We are renting this Porgy and Bess production, but you are also designing one new location. Which element of the set have you designed?
I designed a new version of the Kittiwah Island scene, the last scene before intermission. The organizing idea was to create shaped surfaces that would accept projections. There are shaped projection surfaces that look like trees. The important thing is to support the emotional aspects of the action rather than to depict a particular place or particular flowers. It should create a feeling, an atmosphere.
Can you describe how those shapes will work?
The shapes will have two aspects. There are tree trunks and tree limbs loosely based in scale on the old oak trees you’d find in the South. But the other part of the shapes are an abstract field, a solid surface with holes. Shining the light through these holes creates a shadow on the upstage, a layering of light and shadow.
It seems as if shadows would be important in that particular scene.
One of the challenges we had is that we had to serve two different moods in that scene. The first half is positive and bright and fun at the picnic. People are excited, people are happy. But it becomes a dark, frightening, and intense scene, and we needed to convey both of these feelings. So we tried to paint it in colors that can pick up a bright light and a dark light.
I also designed another item on stage left, a new wall with a door and a window in Serena’s room. Chris Alexander realized he wanted the door and window, so I was called in to look at the existing set to do what he needed. We studied the existing wall, so we could match the pins and hinges exactly, as if it came with the set.
How have you been working with the lighting designer, Duane Schuler?
Once Chris Reay, the projections designer, and I worked out the shapes and the pieces of foliage, that was half the process. We knew what we picked would be affected by Duane’s lighting once he came in. We needed to make modifications to pick the light for these scenes, change the projections, and change the painting. It took having all three of these elements onstage to realize we needed a last-minute change to the set. It also took Chris Alexander on the set to find out where he wanted the people to be in that scene. From there we could see how the light was going to work.
When you see the set, you’ll notice that some of these fixed projections surfaces are one kind of green--mid-range green--and we realized that we wanted the bottom part from the ground up to 5-6 feet to be darker because the lights on the singers were making the sets too light, which would distract from the singers. We called in the painters from the Scenic Studios and they added tall dark grass shapes. It was a fast paint because we had a limited time. What we do is background to make sure the singers look great. We don’t want to upstage the singers.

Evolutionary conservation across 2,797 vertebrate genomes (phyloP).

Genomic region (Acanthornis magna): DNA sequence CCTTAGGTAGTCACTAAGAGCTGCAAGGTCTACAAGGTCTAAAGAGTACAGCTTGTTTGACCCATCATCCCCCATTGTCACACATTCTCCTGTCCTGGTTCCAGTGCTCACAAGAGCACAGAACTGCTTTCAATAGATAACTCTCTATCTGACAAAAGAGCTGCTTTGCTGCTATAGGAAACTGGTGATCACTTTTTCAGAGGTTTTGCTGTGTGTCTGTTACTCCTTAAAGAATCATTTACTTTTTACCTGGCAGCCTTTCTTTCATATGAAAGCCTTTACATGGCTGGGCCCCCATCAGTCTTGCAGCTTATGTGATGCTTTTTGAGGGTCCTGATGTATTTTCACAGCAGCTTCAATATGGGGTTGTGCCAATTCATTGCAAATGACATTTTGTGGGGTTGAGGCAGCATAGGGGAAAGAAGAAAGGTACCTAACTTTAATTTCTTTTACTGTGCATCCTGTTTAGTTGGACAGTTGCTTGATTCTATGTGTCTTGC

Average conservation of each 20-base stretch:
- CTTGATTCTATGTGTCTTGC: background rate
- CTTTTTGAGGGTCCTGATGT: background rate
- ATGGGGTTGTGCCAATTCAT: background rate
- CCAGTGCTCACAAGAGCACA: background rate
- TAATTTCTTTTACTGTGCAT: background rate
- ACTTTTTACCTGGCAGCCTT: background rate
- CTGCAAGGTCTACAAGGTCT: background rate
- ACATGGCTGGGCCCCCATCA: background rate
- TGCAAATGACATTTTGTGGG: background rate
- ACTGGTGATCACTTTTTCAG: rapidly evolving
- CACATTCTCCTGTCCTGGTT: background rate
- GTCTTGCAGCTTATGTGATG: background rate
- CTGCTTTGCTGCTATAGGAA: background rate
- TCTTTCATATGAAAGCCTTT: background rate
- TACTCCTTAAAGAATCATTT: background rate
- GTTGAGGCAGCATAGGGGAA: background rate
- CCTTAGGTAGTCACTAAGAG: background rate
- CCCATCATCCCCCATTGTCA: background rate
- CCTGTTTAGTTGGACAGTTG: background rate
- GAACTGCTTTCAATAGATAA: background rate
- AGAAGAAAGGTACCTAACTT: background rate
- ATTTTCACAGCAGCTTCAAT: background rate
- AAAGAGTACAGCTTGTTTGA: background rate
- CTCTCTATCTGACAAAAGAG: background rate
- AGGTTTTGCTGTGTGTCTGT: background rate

Do you also design props?
The set designer generally will also design the props. Because it’s a rental set, I was brought in to design additional props: furniture, a sign outside someone’s door, a banner in a Kittiwah Island parade, flags, crates, all the benches in the show. Some of the props already existed, and we’ve repainted them to work with Chris’s interpretation.
How long have you been with the company?
Your job title here at Seattle Opera is Associate Resident Scenic Designer. What does this involve?
I am the technical draftsman at the Scenic Studios in Renton. I’m the go-to person to assist with scenic design for the company. I was the assistant set designer for Tristan and The Magic Flute. I’ll also be the set designer for Orphée. And then I work with Robert Schaub, Technical and Facilities Director, to make modifications to rental sets.
Will you be involving projections in your Orphée designs?
I can say right now that there are very few projections as far as we know. The design is still in development. There can be a manmade quality to projections because they are a product of the 20th century, that way of using light and image. But what the director and costume designer are working on is more timeless, with a very tactile, gritty quality to it.
What do you like about Porgy and Bess?
It’s my first time seeing it, so the newness of it is fun, and I happen to love Gershwin and the story. As a designer I can engage with the wide range of characters and emotions. When you look at the props, there isn’t one mood you want to create. Some are old and poor but some are bright and fun and some are fiery and passionate. Chris Alexander’s interpretation has inspired me to create the scene with many different moods and layers. It’s not about one person but a community. Everyone in the opera has a desire to love and be loved and to make a better life for themselves. I hope you can see that in the world around them.
Interview by Jessica Murphy